Chris Ball, founder and CEO of cannabis company Ball Family Farms, sat down with Rachael H. Grochowski, principal and founder of RHG Architecture + Design, at WWD’s Wellness Forum. In a wide-ranging conversation, Ball discussed his journey with marijuana, creating his own brand and the future of weed within the wellness industry.
To kick off the conversation, Ball, a former professional football player, said as a kid he recognized weed “as a funny-smelling cigarette that my dad used to smoke after dinner.” Although Ball was growing up in the midst of Nancy Reagan’s “Just Say No” campaign, he never thought like that. “Ethically and morally, I grew up feeling like there was really nothing wrong with cannabis because everyone that I loved and cared about was partaking,” said Ball.
During high school, he tried to sell weed for his cousin, “the neighborhood weed guy,” but Ball wasn’t a natural drug dealer. “I actually probably sold maybe half of the ounce and gave the rest of it away,” he said. However, when Ball went to junior college, he needed a way to support himself. He teamed up with his cousin and began selling again. “I used it to put gas in my car. I bought my books, paid for my tuition. I was able to feed myself and take care of myself until I got my football scholarship to go to Berkeley,” he said.
When Ball graduated, he was drafted by the San Francisco 49ers but ended up playing for a team in Berlin. During this time, Ball was on a cannabis hiatus, until he moved to Vancouver, British Columbia, to play for the Lions.
There, one of his teammates introduced him to a cannabis grower. “This was the first time I ever saw weed from seed to harvest,” said Ball. “I got to see actual cultivation, and I fell in love with that process.” Ball began selling again, smuggling weed from Canada to the U.S. Eventually, he was convicted of illegal drug distribution and served a term in prison. However, he realized how passionate he was about cannabis and how profitable he could’ve been if he’d had his own business. “Had I just been growing this myself and doing this myself, it would have been worth sitting” in prison, Ball joked.
After serving his time, completing community service and holding retail jobs for four years, Ball still had one thing on his mind: cannabis. He eventually told his family, “I’m gonna go back to L.A., and I’m gonna re-enter the cannabis space, but I’m gonna enter it correctly this time.” “They all thought I was crazy,” he said. He returned to L.A., bought a 14-light grow and began cultivating medical marijuana. For the next several years, he worked as a caregiver for a book of patients and discovered all of the wellness benefits the plant could offer.
In 2018, two years after recreational cannabis was legalized in L.A., Ball applied to the state’s Social Equity Program “which allowed people who have been negatively impacted by the war on drugs to apply for a legal license.” “I didn’t think I would get it but you know, I’m an athlete. You can’t win unless you’re in the game. I filled it out. A few months later, lo and behold, I got an email, and Ball Family Farms was born,” Ball said. With the license, Ball was able to establish a premium cannabis brand and enter into the recreational space, meaning he could now sell in stores. Ball Family Farms became the first minority-owned, vertically integrated Social Equity cannabis company in L.A.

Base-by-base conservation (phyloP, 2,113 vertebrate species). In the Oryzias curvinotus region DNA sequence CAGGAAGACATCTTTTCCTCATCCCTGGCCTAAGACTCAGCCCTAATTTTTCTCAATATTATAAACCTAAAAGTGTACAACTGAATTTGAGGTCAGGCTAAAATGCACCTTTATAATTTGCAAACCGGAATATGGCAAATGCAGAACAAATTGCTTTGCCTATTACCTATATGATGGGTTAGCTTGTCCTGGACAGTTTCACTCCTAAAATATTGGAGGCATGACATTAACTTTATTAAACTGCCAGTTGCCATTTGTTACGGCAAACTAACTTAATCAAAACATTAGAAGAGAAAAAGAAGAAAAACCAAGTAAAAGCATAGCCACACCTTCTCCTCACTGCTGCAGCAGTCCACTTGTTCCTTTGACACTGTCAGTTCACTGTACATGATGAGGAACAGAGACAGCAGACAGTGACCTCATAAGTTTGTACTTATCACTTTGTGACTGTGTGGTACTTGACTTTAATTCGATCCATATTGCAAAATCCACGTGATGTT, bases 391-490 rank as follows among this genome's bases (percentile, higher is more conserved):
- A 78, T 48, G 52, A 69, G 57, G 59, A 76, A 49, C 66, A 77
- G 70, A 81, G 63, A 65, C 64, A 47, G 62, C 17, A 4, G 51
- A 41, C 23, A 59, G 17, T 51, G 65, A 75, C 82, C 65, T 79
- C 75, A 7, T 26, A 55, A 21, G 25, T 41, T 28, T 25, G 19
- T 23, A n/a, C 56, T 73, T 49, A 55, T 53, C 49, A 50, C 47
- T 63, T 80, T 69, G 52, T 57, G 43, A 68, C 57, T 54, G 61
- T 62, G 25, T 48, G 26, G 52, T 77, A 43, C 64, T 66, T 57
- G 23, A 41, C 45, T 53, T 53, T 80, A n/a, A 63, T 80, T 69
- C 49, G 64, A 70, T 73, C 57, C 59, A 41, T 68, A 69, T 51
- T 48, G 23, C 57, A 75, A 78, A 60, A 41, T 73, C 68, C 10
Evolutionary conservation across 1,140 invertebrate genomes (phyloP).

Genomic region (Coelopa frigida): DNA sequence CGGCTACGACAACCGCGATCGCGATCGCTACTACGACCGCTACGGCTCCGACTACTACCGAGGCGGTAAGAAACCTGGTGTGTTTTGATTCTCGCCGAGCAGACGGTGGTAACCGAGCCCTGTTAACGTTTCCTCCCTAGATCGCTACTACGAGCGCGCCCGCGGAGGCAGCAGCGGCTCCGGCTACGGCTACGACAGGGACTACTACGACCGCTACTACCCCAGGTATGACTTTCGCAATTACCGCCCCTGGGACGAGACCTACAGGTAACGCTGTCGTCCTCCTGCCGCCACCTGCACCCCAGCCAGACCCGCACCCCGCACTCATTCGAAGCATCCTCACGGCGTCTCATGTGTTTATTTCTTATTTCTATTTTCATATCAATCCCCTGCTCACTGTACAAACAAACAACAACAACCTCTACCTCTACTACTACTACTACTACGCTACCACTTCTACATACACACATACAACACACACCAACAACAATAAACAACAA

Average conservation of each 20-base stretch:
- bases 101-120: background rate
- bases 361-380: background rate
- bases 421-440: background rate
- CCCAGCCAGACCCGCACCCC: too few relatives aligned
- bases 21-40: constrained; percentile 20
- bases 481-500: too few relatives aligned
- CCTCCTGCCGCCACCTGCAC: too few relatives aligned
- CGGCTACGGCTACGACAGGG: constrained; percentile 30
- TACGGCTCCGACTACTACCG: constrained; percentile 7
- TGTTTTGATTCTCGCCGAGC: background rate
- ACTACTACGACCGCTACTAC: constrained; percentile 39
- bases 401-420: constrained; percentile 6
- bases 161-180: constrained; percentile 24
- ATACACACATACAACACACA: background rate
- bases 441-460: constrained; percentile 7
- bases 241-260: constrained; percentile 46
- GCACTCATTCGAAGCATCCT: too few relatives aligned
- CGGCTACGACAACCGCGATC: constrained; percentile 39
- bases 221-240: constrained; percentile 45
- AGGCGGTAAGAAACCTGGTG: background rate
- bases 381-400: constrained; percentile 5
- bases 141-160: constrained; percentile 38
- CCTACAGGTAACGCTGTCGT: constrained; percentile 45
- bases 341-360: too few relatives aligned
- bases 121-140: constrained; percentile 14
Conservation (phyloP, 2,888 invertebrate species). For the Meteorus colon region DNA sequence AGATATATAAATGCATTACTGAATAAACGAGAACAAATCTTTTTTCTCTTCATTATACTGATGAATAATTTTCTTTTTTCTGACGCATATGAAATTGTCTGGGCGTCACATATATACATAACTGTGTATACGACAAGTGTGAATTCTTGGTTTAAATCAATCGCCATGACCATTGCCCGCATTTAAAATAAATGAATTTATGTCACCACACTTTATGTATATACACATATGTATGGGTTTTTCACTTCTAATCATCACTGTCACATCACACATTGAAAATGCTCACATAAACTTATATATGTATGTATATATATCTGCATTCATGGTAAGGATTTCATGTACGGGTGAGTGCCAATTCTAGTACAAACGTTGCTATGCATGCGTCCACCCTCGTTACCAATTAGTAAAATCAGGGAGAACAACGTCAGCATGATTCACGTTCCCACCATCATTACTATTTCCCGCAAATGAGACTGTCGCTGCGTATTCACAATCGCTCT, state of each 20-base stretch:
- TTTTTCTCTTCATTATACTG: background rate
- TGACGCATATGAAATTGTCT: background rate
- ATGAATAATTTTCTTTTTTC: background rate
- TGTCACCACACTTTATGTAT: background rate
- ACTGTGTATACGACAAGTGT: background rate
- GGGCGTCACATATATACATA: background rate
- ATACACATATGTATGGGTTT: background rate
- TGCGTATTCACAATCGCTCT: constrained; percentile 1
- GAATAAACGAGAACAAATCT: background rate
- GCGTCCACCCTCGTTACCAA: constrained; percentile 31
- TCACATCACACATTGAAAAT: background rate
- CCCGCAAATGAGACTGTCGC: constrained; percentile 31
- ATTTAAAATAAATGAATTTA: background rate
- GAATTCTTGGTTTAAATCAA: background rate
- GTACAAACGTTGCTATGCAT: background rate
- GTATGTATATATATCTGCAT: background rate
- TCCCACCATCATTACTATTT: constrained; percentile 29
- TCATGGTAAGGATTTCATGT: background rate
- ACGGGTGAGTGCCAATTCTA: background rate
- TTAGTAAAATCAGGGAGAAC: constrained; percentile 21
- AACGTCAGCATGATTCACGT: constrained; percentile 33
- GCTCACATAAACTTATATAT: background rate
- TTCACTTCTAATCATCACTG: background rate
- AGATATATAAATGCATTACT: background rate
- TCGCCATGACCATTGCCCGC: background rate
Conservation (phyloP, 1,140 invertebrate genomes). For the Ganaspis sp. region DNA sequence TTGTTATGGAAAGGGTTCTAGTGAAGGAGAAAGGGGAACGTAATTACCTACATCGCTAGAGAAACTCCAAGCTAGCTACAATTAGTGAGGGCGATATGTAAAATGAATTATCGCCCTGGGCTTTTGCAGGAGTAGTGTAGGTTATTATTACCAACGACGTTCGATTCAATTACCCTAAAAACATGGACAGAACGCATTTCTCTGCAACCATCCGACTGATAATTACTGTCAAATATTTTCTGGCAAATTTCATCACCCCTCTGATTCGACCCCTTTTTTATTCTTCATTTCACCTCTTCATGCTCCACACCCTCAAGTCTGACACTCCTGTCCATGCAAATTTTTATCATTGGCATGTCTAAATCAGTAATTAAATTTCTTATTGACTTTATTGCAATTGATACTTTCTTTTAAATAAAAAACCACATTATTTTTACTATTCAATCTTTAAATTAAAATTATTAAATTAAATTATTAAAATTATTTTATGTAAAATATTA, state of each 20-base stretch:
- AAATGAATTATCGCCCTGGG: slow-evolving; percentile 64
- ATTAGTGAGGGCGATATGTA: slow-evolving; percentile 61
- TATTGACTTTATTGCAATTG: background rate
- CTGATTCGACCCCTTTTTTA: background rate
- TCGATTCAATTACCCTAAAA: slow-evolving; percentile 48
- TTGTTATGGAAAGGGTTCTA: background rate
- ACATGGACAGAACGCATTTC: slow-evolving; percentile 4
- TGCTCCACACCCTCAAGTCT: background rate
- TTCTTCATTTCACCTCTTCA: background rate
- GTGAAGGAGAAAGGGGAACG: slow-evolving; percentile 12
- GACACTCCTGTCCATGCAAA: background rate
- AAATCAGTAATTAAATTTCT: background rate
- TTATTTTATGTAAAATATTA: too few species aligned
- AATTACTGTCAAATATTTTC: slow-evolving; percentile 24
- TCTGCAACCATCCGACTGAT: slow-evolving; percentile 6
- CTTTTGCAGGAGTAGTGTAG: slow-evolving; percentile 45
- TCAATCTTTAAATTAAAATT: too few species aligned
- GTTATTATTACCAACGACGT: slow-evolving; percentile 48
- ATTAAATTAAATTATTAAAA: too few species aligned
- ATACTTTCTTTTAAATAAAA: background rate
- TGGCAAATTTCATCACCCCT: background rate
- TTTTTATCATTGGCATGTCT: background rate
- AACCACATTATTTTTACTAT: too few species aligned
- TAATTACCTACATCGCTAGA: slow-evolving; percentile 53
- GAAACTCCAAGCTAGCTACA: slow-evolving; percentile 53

Ball joked he was able to create a successful brand quickly because he had amassed 10,000 hours of cannabis experience. “I understood good cannabis. I understood the culture of cannabis because I had been in it for so long. I understood what the consumer wanted,” Ball explained. As a caregiver, he’d also discovered how many concerns weed could address, including sleep troubles, muscle tension, migraines and even chronic illness. “This plant has so many different uses and so many different health benefits,” he said. “The plant really is wellness.” With well-being at the forefront of his company, he prioritized what consumers wanted and needed by creating quality product, providing education and implementing a vertically integrated business strategy.
To create a company that offered affordable, quality products for the sake of wellness, vertical integration was key. “If I have my own cultivation, my own distribution, my own manufacturing and my own retail location, now I get to control it all the way from the time I cut it down and package it up all the way until I get it into my user’s hands. And then I get to educate my user on why you’re picking my product,” Ball explained.
Ball posited that wellness and social equity go hand in hand. For him, it’s important his story and his business shift the conversation around marijuana and create a space for more equitable programming. “There’s millions of other Chris Balls in the world who maybe use cannabis or something like this to just provide a better situation for themselves,” Ball said. “I used it as a means to provide a better life for myself.”
As Ball Family Farms continues to expand, Ball wants to destigmatize the conversation around weed and educate people about its medical benefits. “I see myself trying to just be an advocate. I’m the bad guy according to society. I’m the guy who sold drugs and went to prison and all these things, but as you can see, I’m pretty well educated, and I have a pretty good head on my shoulders. I see myself trying to educate as many people as I can about this plant and about my brand,” he said.